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This post was edited by Cicci at 2012-3-14 09:38|
6. Climb South Sudan’s highest peak
Join the only group offering tours of the world's newest country.
A sure-fire way to way to earn traveler kudos is to announce that you’re embarking on a journey through the world’s newest country: South Sudan.
The trip involves a rafting expedition down the most sparsely inhabited stretch of the Nile, from the Ugandan border to Juba, camping, trekking in the rarely visited Imatong Mountains -- and a hike up to the summit of Mount Kinyeti (3,187 meters), the country’s highest peak.
For good measure, you’ll also meet the Dinka, the tallest people on the planet. If you’re happy to rough it, you’ll relish the experience. "We are currently the only company offering expeditions there, and in fact at the moment, there is no one else taking 'tourists' into South Sudan," says Tom Bodkin, of Secret Compass.
US$4,754, for the 14-day expedition, and the next departure is February 2-14, 2013; +1 347 690 0182; www.secretcompass.com
Note: Political tensions near the border with the Republic of Sudan mean many governments advise against travel to that area.
7. Monitor polar bears in Canada’s high arctic
More scared of us than we are of him? Doubtful.
If you’ve always dreamed of getting up close and personal with a polar bear you’re in luck, for on this expedition to Canada’s remote Bathhurst Island, you won’t just be cooing over them, you’ll be part of a project helping to count them on behalf of the Norwegian Polar Institute.
You might get lucky and spot arctic hare, arctic wolf, fox, ermine, caribou, muskox, seals and walrus too. The best bit? No experience is needed -- and how often can you say that of a polar expedition?
Camping in tents and traveling on foot, you’ll need to be resilient and flexible -- weather and sea ice conditions can be unpredictable.
Says Jim McNeill, founder of expedition organizer, Ice Warrior: "What I love about these journeys is that they are shared life-changing experiences; enormous fun, and when people are exposed to the pristine wilderness like this they return with a greater sense of personal responsibility for the planet. Brilliant all round!”
The 14-day trip costs US$7,610. Next departure is May 10-14, 2012; +44 (0)1344 883 861; www.ice-warrior.com
8. Trek through Afghanistan’s Wakhan Corridor
One of Asia'a last true wildernesses.
A troubled land Afghanistan may be, but all is calm in this remote, beautiful strip of land that once formed a buffer zone between the British and Russian Empires.
The one-of-a-kind month-long expedition makes it possible for intrepid souls to explore an area that is home to kindly, hospitable Wakhi herdsmen and snowy peaks. The tour kicks off in Tajikastan before a crossing at the tongue-twisting Ishkashim border.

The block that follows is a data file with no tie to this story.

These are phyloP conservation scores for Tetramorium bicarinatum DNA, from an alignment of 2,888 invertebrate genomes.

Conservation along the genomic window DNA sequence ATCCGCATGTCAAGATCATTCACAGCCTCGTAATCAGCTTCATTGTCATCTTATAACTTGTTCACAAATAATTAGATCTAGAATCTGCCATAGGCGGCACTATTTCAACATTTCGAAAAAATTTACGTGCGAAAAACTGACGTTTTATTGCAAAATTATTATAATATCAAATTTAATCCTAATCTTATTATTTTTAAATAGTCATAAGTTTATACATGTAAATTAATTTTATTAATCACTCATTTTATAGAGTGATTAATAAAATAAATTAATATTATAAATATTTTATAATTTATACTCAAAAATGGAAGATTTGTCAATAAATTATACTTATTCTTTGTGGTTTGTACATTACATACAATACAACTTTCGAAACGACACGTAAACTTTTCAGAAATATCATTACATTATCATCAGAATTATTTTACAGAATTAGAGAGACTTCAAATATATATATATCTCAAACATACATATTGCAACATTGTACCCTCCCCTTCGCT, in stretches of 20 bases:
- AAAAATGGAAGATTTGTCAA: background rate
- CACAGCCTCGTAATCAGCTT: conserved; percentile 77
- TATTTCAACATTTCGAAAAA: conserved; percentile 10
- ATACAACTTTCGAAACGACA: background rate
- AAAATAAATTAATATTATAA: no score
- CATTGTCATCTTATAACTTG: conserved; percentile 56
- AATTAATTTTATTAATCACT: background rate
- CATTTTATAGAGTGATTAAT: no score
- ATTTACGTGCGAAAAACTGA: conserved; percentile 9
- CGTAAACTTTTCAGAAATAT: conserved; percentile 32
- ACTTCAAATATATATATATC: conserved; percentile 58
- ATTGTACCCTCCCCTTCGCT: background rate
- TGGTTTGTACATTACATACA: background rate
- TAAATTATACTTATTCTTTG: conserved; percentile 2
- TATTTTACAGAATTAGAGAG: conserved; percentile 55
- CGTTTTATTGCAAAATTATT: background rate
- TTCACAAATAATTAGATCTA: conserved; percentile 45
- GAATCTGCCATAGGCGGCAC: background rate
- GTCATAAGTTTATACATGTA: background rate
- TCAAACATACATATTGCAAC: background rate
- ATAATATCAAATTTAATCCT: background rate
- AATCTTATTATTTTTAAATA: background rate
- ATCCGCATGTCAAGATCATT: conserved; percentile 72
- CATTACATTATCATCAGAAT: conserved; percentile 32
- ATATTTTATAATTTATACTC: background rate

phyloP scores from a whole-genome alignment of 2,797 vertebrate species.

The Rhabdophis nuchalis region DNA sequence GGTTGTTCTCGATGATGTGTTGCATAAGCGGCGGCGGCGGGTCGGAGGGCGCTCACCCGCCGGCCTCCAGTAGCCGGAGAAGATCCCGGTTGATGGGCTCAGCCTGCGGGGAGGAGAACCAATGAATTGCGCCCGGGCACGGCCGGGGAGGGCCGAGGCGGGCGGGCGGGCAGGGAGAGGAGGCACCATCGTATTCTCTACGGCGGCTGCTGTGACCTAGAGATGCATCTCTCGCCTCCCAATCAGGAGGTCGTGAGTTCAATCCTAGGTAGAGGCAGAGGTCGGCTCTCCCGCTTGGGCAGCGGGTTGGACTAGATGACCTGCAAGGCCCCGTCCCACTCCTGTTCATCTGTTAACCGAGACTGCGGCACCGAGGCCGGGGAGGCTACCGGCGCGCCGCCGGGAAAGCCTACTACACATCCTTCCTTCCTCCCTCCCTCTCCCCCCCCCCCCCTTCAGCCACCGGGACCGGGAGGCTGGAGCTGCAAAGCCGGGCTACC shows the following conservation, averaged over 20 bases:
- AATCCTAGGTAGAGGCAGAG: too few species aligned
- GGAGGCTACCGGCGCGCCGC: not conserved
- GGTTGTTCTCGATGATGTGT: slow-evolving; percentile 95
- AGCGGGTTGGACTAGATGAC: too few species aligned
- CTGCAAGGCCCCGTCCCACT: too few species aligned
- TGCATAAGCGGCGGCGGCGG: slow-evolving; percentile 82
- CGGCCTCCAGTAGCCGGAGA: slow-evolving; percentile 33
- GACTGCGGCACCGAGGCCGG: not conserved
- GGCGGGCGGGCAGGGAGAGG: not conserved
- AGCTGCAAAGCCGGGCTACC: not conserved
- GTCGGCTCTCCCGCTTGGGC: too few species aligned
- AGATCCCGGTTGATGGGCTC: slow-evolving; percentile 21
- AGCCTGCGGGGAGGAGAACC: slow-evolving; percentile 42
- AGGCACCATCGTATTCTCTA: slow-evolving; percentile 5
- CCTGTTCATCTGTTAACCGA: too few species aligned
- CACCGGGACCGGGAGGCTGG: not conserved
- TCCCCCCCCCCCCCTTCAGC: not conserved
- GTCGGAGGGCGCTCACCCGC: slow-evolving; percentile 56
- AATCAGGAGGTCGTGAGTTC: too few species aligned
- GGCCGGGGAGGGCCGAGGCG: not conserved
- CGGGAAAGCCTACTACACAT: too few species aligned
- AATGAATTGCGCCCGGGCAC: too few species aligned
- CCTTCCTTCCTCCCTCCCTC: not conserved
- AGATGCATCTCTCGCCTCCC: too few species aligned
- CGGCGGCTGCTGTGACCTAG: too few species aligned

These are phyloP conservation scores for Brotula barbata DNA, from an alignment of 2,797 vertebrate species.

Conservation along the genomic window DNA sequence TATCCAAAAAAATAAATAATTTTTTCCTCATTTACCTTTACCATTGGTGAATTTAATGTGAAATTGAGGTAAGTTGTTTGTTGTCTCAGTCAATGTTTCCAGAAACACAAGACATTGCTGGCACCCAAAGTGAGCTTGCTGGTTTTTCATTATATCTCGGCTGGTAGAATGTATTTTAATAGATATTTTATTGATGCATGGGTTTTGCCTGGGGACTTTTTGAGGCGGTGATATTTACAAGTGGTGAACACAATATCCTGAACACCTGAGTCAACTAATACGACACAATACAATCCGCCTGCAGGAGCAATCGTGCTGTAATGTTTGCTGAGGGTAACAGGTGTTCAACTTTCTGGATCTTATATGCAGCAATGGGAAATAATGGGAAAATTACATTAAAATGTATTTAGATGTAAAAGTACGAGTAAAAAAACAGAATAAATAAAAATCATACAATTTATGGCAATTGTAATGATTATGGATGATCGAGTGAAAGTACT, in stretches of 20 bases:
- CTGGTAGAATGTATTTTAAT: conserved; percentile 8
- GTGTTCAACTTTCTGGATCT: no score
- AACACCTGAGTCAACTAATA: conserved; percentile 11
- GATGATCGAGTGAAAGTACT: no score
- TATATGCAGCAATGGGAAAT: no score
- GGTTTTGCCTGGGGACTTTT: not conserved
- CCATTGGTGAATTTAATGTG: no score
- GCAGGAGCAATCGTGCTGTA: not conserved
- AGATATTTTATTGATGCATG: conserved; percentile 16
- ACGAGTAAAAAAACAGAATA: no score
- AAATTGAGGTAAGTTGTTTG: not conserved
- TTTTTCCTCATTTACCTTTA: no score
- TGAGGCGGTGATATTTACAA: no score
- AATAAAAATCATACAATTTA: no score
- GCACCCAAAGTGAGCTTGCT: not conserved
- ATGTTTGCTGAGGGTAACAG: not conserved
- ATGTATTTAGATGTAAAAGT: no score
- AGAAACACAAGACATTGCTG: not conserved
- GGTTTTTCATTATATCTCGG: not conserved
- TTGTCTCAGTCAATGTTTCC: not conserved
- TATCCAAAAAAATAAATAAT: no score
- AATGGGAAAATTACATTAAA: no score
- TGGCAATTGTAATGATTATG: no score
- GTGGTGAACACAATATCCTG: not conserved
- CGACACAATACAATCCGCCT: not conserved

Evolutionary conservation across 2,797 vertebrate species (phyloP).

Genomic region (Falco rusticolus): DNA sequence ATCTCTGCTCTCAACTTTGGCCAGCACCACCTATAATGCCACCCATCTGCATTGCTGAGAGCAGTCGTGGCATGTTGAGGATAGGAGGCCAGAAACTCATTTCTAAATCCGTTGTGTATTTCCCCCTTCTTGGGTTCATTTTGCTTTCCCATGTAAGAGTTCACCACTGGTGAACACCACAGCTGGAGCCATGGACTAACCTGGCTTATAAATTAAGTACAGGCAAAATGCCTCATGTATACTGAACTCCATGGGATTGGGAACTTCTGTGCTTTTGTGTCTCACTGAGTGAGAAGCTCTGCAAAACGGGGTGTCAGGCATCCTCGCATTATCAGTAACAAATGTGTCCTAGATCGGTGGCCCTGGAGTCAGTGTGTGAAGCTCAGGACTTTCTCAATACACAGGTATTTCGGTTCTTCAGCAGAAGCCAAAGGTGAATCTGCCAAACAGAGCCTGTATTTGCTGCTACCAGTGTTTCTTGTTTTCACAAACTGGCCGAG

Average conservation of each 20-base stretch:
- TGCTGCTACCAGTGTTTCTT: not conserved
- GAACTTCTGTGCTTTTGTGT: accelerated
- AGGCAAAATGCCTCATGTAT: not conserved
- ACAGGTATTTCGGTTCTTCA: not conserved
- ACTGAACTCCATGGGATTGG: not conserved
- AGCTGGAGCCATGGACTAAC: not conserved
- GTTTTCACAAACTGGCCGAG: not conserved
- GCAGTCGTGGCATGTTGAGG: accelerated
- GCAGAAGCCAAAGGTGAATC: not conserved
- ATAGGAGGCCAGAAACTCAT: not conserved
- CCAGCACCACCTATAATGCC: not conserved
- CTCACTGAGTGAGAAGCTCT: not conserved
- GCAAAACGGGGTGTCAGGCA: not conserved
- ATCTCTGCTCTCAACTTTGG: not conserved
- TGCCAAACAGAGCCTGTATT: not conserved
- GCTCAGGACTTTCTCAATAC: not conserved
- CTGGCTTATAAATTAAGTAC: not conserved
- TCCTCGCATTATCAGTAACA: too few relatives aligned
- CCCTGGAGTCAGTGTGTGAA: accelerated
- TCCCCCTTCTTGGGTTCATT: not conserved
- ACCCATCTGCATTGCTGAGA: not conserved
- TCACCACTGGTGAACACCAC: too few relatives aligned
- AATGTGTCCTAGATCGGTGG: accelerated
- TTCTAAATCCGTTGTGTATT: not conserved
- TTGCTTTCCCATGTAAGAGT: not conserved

Says Jonny Bealby, founder of Wild Frontiers: "Afghanistan is one of the last true wildernesses left in Asia, and the Wakhan Corridor represents a trekkers paradise, undisturbed by the ravages of modern tourism, giving travelers a chance to see a pristine region of a fascinating country without the madding hordes."
Price, excluding international flights, is US$7,903. Next departure July 4, 2012; +44 (0)20 7736 3968; www.wildfrontiers.co.uk
Note: Many governments advise against travel to Afghanistan particularly in and around Kabul and Kandahar.
9. Journey through the Columbia River Gorge
Farmland, forest and desert all on one trip.
You might equate America’s Pacific Northwest with rainy days and groovy-sounding coffee chains, but the states of Washington and Oregon include an incredible diversity of landscapes.
The Columbia and Snake Rivers are worth exploring, and on an expedition that impressively partners National Geographic with Lindblad Expeditions you can do just that.
You’ll be joined by naturalists, historians, a geologist and photo instructor, and navigate through a series of locks (more impressive than the Panama Canal) and farmland, forest and desertscapes. Trips on Zodiac dinghies and kayaks keep it hands-on.
US$3,990 per person based on double occupancy, for the seven-night cruise, and the next departure is on September 14, 2012; +1 212 765 7740; for more information visit Lindblad Expeditions at www.expeditions.com
10. Meet the descendents of headhunters in Nagaland
Every head alive and attached.
If you’re the outdoorsy sort but equally fascinated by cultures and customs, this journey into India’s remote north-eastern Nagaland state offers thrills aplenty.
For one thing, you’ll be staying in the village homes of the Konyak Nagas. Once the fiercest of Nagaland’s tribes, they’re known for their head-hunting history. The practice died out in the early 1900s, and despite warrior-like appearances to the contrary, the welcome -- bestowed by tribal kings, no less -- promises to be a warm one.
All this and an exploration of Arunachal Pradesh’s Nadampha National Park, the only one in South Asia where tiger and leopard have both been recorded, too.
Price, including international and domestic flights is US$5,858. Next departure is on November 17, 2012; +44 (0)1453 844 400; www.mountainkingdoms.com